The market's random walk continued through the morning session as the major equity indices opened in the red only to make baby steps to the upside by the afternoon. Much of the reprieve is due to a small upside swing in the price of oil to above $47.50 per barrel, as well as natural gas getting a 2.1% lift. Central banks around the globe are stepping in to help boost economies in the face of currency weakness. In particular, the Bank of Japan cut next year's inflation forecast and expanded a loan program to help boost lending. Many economists expect that the European Central Bank (ECB) will announce a quantitative easing (QE) program to help give the euro a boost. It's a relatively quiet day in terms of domestic economic news, but there looks to be yet another glimmer of hope for the housing sector.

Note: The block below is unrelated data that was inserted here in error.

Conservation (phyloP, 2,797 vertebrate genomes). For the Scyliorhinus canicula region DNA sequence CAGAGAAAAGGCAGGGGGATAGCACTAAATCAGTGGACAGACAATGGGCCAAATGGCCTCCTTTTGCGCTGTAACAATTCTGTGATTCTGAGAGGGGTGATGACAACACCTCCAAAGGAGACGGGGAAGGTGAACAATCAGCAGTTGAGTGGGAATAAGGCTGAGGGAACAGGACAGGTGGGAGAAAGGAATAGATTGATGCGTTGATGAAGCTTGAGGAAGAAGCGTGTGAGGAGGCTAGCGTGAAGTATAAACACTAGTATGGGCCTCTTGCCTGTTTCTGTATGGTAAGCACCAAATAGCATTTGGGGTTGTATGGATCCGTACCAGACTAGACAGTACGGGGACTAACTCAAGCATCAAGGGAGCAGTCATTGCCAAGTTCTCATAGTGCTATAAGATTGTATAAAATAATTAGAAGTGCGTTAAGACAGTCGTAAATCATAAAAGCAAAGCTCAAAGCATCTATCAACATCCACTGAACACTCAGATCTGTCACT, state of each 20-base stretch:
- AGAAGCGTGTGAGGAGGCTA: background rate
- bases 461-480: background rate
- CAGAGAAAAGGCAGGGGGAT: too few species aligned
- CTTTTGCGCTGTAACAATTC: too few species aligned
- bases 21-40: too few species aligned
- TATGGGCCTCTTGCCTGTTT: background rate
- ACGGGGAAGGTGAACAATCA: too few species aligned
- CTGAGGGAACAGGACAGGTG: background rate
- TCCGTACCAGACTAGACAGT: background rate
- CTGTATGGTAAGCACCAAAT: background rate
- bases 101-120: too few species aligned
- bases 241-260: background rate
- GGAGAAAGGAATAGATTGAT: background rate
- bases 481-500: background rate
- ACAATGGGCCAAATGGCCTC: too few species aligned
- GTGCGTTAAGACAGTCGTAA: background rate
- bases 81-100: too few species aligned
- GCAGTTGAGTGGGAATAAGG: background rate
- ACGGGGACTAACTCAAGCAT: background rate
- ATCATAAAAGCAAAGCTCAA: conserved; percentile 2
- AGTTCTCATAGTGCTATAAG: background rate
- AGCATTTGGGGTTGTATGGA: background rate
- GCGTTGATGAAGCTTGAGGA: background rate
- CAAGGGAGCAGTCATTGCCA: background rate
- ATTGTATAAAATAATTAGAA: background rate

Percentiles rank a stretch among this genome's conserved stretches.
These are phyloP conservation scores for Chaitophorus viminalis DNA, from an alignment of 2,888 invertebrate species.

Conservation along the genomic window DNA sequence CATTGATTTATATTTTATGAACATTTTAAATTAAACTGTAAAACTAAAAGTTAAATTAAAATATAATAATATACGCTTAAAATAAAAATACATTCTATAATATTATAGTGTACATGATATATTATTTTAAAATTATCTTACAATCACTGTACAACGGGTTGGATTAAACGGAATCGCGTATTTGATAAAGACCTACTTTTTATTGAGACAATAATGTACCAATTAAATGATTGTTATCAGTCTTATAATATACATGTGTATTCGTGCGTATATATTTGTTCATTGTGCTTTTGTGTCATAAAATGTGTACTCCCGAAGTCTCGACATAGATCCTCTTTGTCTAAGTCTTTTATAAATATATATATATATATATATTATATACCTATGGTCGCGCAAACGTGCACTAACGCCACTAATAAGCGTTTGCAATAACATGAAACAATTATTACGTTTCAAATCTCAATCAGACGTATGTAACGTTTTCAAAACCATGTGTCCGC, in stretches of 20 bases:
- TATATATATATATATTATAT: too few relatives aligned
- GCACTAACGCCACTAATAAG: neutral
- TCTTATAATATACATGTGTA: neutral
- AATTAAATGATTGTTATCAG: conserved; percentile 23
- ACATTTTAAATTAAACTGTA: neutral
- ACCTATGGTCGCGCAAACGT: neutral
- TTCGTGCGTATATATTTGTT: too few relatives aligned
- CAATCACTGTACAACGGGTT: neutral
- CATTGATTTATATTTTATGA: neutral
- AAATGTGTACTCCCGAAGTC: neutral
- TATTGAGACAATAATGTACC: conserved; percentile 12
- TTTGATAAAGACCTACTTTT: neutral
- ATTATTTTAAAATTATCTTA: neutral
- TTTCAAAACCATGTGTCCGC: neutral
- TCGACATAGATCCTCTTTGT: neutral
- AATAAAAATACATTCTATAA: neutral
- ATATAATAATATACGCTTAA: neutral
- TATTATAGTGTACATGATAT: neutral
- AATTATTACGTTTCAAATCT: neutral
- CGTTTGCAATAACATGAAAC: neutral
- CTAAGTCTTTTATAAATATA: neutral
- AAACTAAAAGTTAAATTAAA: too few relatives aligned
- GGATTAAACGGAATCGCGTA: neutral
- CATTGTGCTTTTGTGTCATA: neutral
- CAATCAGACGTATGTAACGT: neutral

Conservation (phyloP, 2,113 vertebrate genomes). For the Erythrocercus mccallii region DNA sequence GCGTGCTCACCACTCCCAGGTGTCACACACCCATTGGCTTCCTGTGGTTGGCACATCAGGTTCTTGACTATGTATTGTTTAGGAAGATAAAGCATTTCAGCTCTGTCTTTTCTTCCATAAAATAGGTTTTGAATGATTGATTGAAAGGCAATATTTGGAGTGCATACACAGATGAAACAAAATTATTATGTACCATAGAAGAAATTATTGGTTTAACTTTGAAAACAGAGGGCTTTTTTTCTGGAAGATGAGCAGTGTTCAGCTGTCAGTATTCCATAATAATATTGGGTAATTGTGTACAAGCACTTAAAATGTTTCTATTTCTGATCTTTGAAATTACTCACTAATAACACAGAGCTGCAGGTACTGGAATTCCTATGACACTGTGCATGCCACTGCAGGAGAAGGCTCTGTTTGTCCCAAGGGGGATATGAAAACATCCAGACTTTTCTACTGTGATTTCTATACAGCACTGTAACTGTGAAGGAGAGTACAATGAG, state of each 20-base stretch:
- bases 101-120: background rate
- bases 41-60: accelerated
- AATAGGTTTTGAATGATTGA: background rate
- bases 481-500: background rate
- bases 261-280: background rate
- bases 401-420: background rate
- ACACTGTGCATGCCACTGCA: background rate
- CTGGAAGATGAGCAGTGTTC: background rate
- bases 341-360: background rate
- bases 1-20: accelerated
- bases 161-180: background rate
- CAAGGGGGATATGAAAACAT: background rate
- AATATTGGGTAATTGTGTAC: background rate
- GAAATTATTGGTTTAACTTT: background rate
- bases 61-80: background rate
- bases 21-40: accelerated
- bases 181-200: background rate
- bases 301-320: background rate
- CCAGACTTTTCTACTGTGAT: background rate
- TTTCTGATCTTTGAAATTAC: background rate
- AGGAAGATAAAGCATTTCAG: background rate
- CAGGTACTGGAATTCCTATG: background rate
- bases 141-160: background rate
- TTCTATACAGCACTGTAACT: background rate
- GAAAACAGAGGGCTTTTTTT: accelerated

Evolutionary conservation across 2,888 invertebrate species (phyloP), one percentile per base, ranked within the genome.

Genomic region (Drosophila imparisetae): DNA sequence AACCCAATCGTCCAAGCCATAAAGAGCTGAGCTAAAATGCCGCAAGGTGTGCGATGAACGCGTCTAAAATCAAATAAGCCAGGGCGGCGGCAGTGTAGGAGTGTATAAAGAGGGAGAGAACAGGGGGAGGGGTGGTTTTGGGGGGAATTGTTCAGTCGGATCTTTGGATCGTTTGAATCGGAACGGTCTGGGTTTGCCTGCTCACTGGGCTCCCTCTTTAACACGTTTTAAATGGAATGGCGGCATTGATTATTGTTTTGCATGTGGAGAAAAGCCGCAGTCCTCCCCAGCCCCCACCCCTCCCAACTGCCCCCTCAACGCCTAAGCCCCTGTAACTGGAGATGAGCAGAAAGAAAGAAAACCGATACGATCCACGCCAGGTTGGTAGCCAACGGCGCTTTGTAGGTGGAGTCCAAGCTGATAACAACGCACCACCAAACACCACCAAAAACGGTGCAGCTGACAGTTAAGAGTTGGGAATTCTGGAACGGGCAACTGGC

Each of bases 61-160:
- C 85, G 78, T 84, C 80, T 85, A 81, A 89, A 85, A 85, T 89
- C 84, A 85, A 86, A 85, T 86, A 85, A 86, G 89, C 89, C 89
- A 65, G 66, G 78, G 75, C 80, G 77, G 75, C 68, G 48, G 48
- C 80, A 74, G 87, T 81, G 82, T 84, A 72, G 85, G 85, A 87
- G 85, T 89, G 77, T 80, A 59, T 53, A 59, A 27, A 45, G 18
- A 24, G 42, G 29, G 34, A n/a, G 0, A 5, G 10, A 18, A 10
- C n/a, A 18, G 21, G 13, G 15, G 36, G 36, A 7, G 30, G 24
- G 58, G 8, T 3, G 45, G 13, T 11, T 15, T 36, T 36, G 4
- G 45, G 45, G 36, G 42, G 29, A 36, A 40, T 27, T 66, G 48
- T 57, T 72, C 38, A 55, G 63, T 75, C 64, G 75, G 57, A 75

Complementing yesterday's positive report from the National Association of Home Builders (NAHB) was today's release of housing starts and permits for the month of December. Housing activity was shown to have picked up during the month and, this time, the strength was concentrated in the single-family component. Housing starts recovered by 4.4% in December after declining by 4.5% in November. Expectations were for a pace of 1.041 million starts in December, but the pace came in at a seasonally adjusted annual rate (SAAR) of 1.089 million which was up 5.3% over last year. Housing permits on the other hand, declined by 1.9% in December after a 3.7% decrease in November, for a SAAR of 1.032 million units. This made the pace up 1.0% on a year-over-year basis, while analysts forecasted a SAAR of 1.060 million unit permits. Most encouraging was the fact that permits for single-family homes increased by 4.5% in December, however multifamily permits declined by 11.8%. With all these mixed signals, we note that housing is still on a flat trajectory without a solid long-term trend. However, the fact that strength is coming back in the single-family component is very encouraging going forward.